The North–South Powerline, or Nord-Süd-Leitung, is the world's oldest interconnection for electric current. It was built between 1924 and 1929 by RWE AG, to transport electricity produced in the hydro-electric power plants in Vorarlberg, Austria and the southern Black Forest to the Ruhr district.
The line begins in Bludenz and in Herbertingen connects with a second line, which comes from Tiengen. It continues to the transformer stations at Ludwigsburg-Hoheneck, Mannheim-Rheinau, Kelsterbach, Koblenz, and Bad Neuenahr to Brauweiler.
The entire line was originally installed on pylons with a three-tiered arrangement. With the exception of the Kelsterbach–Koblenz and Heilbronn–Neckarwestheim sections of the line, the North–South Powerline is still carried by the original masts. For the section which travels through Bad Neuenahr, Koblenz, Kelsterbach, Mannheim/Rheinau and Ludwigsburg/Hoheneck, C1-pylons are used; in other sections, C2 and C3 pylons are used, depending upon the need for the lines to withstand loads of ice during the winter.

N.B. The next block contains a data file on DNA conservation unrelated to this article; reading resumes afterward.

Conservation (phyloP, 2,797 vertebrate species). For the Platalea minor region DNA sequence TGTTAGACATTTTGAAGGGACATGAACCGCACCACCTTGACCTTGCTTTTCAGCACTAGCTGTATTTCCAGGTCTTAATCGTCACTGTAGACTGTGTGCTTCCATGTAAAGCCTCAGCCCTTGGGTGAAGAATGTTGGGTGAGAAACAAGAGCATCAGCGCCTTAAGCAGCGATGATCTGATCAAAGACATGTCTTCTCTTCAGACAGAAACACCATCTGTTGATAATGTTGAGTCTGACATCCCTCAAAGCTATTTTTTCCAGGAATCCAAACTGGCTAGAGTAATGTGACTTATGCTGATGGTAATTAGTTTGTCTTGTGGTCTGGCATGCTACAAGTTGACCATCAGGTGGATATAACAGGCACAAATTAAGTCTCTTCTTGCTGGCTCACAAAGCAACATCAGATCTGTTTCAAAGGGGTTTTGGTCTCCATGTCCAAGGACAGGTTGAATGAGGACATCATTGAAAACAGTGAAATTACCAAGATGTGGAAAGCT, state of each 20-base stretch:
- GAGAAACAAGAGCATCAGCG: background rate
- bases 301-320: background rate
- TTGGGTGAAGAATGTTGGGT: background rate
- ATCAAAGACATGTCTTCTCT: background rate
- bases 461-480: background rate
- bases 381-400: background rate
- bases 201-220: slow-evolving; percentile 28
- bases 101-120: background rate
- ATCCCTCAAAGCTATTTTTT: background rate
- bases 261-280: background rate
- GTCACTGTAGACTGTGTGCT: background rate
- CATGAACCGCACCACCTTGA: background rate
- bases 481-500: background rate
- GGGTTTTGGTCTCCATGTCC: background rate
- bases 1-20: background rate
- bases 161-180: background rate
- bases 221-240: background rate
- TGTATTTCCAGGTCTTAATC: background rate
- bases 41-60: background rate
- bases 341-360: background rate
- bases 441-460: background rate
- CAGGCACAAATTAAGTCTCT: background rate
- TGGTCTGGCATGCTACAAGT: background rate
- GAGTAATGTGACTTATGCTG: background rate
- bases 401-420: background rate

In 1964, an electric circuit of the section traveling through Ludwigsburg/Hoheneck, Herbertingen and Tiengen switched over to 380 kV. In the section between the transformer stations Ludwigsburg–Hoheneck and Mannheim/Rheinau, an electric circuit was deemed to be dispensable in the year 2003. The two lowest conductors on this section of the line were dismantled between 10 November and 16 December 2003, to make better use of the land beneath the line route. The dispensable fourth conductor on the masts was left as an anchor.
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